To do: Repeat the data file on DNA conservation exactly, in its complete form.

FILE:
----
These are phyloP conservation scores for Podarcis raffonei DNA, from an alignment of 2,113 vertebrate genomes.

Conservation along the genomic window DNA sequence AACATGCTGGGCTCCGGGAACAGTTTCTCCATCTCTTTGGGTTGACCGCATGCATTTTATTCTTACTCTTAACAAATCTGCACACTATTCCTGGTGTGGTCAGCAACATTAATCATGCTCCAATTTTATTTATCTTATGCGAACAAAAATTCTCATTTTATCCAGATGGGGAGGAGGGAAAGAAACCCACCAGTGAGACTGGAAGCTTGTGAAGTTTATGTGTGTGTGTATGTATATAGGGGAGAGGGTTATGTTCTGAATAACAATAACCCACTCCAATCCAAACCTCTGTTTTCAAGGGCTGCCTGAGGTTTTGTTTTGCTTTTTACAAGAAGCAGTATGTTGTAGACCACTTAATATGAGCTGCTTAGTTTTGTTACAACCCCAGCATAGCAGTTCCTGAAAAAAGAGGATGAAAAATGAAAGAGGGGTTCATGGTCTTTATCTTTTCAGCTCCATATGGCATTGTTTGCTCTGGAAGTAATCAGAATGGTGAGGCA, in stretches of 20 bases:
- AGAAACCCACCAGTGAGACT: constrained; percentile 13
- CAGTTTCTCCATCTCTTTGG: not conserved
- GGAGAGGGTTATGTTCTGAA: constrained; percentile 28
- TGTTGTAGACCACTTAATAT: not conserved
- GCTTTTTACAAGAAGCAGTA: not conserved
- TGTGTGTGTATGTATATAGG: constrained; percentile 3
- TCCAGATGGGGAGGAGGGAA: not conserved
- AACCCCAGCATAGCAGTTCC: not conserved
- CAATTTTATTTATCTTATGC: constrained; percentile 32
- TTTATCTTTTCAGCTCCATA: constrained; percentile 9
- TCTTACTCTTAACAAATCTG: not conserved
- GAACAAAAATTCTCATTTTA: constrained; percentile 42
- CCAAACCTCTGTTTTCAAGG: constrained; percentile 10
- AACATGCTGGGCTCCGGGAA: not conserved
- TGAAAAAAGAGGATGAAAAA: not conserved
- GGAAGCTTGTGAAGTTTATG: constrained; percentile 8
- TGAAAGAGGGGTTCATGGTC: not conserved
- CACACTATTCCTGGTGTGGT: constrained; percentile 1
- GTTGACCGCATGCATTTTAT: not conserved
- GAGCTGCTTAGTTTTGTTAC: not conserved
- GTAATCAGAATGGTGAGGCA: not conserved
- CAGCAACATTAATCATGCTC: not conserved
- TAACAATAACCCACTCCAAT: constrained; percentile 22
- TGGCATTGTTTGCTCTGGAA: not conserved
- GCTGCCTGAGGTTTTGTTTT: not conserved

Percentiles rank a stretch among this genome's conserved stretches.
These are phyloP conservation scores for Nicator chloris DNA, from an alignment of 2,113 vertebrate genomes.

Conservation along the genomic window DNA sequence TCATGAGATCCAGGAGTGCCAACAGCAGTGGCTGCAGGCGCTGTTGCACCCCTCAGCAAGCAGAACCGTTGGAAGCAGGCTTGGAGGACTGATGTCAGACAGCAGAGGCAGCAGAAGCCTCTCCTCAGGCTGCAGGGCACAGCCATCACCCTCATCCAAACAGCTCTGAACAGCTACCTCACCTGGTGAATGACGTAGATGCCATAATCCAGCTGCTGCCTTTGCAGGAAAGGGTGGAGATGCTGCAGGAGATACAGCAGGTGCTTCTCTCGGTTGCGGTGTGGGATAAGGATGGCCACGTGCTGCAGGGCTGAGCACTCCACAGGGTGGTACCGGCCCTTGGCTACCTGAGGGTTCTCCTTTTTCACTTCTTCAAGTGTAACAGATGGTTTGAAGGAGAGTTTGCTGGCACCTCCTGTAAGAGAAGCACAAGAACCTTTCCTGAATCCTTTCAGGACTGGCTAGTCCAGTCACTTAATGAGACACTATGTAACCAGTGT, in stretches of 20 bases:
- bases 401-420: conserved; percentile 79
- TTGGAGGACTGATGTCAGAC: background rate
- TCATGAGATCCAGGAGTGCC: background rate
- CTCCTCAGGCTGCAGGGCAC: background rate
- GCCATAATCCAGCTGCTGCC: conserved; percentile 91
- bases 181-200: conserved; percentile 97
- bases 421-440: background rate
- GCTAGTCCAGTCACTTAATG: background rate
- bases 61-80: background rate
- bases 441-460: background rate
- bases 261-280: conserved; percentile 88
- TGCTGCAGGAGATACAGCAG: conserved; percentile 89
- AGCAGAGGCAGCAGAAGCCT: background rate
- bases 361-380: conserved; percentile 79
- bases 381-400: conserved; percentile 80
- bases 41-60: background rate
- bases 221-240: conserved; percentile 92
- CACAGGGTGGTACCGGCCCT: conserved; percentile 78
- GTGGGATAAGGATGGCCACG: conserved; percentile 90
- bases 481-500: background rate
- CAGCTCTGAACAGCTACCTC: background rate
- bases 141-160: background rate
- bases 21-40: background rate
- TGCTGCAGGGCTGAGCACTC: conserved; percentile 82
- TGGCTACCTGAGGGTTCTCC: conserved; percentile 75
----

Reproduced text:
These are phyloP conservation scores for Podarcis raffonei DNA, from an alignment of 2,113 vertebrate genomes.

Conservation along the genomic window DNA sequence AACATGCTGGGCTCCGGGAACAGTTTCTCCATCTCTTTGGGTTGACCGCATGCATTTTATTCTTACTCTTAACAAATCTGCACACTATTCCTGGTGTGGTCAGCAACATTAATCATGCTCCAATTTTATTTATCTTATGCGAACAAAAATTCTCATTTTATCCAGATGGGGAGGAGGGAAAGAAACCCACCAGTGAGACTGGAAGCTTGTGAAGTTTATGTGTGTGTGTATGTATATAGGGGAGAGGGTTATGTTCTGAATAACAATAACCCACTCCAATCCAAACCTCTGTTTTCAAGGGCTGCCTGAGGTTTTGTTTTGCTTTTTACAAGAAGCAGTATGTTGTAGACCACTTAATATGAGCTGCTTAGTTTTGTTACAACCCCAGCATAGCAGTTCCTGAAAAAAGAGGATGAAAAATGAAAGAGGGGTTCATGGTCTTTATCTTTTCAGCTCCATATGGCATTGTTTGCTCTGGAAGTAATCAGAATGGTGAGGCA, in stretches of 20 bases:
- AGAAACCCACCAGTGAGACT: constrained; percentile 13
- CAGTTTCTCCATCTCTTTGG: not conserved
- GGAGAGGGTTATGTTCTGAA: constrained; percentile 28
- TGTTGTAGACCACTTAATAT: not conserved
- GCTTTTTACAAGAAGCAGTA: not conserved
- TGTGTGTGTATGTATATAGG: constrained; percentile 3
- TCCAGATGGGGAGGAGGGAA: not conserved
- AACCCCAGCATAGCAGTTCC: not conserved
- CAATTTTATTTATCTTATGC: constrained; percentile 32
- TTTATCTTTTCAGCTCCATA: constrained; percentile 9
- TCTTACTCTTAACAAATCTG: not conserved
- GAACAAAAATTCTCATTTTA: constrained; percentile 42
- CCAAACCTCTGTTTTCAAGG: constrained; percentile 10
- AACATGCTGGGCTCCGGGAA: not conserved
- TGAAAAAAGAGGATGAAAAA: not conserved
- GGAAGCTTGTGAAGTTTATG: constrained; percentile 8
- TGAAAGAGGGGTTCATGGTC: not conserved
- CACACTATTCCTGGTGTGGT: constrained; percentile 1
- GTTGACCGCATGCATTTTAT: not conserved
- GAGCTGCTTAGTTTTGTTAC: not conserved
- GTAATCAGAATGGTGAGGCA: not conserved
- CAGCAACATTAATCATGCTC: not conserved
- TAACAATAACCCACTCCAAT: constrained; percentile 22
- TGGCATTGTTTGCTCTGGAA: not conserved
- GCTGCCTGAGGTTTTGTTTT: not conserved

Percentiles rank a stretch among this genome's conserved stretches.
These are phyloP conservation scores for Nicator chloris DNA, from an alignment of 2,113 vertebrate genomes.

Conservation along the genomic window DNA sequence TCATGAGATCCAGGAGTGCCAACAGCAGTGGCTGCAGGCGCTGTTGCACCCCTCAGCAAGCAGAACCGTTGGAAGCAGGCTTGGAGGACTGATGTCAGACAGCAGAGGCAGCAGAAGCCTCTCCTCAGGCTGCAGGGCACAGCCATCACCCTCATCCAAACAGCTCTGAACAGCTACCTCACCTGGTGAATGACGTAGATGCCATAATCCAGCTGCTGCCTTTGCAGGAAAGGGTGGAGATGCTGCAGGAGATACAGCAGGTGCTTCTCTCGGTTGCGGTGTGGGATAAGGATGGCCACGTGCTGCAGGGCTGAGCACTCCACAGGGTGGTACCGGCCCTTGGCTACCTGAGGGTTCTCCTTTTTCACTTCTTCAAGTGTAACAGATGGTTTGAAGGAGAGTTTGCTGGCACCTCCTGTAAGAGAAGCACAAGAACCTTTCCTGAATCCTTTCAGGACTGGCTAGTCCAGTCACTTAATGAGACACTATGTAACCAGTGT, in stretches of 20 bases:
- bases 401-420: conserved; percentile 79
- TTGGAGGACTGATGTCAGAC: background rate
- TCATGAGATCCAGGAGTGCC: background rate
- CTCCTCAGGCTGCAGGGCAC: background rate
- GCCATAATCCAGCTGCTGCC: conserved; percentile 91
- bases 181-200: conserved; percentile 97
- bases 421-440: background rate
- GCTAGTCCAGTCACTTAATG: background rate
- bases 61-80: background rate
- bases 441-460: background rate
- bases 261-280: conserved; percentile 88
- TGCTGCAGGAGATACAGCAG: conserved; percentile 89
- AGCAGAGGCAGCAGAAGCCT: background rate
- bases 361-380: conserved; percentile 79
- bases 381-400: conserved; percentile 80
- bases 41-60: background rate
- bases 221-240: conserved; percentile 92
- CACAGGGTGGTACCGGCCCT: conserved; percentile 78
- GTGGGATAAGGATGGCCACG: conserved; percentile 90
- bases 481-500: background rate
- CAGCTCTGAACAGCTACCTC: background rate
- bases 141-160: background rate
- bases 21-40: background rate
- TGCTGCAGGGCTGAGCACTC: conserved; percentile 82
- TGGCTACCTGAGGGTTCTCC: conserved; percentile 75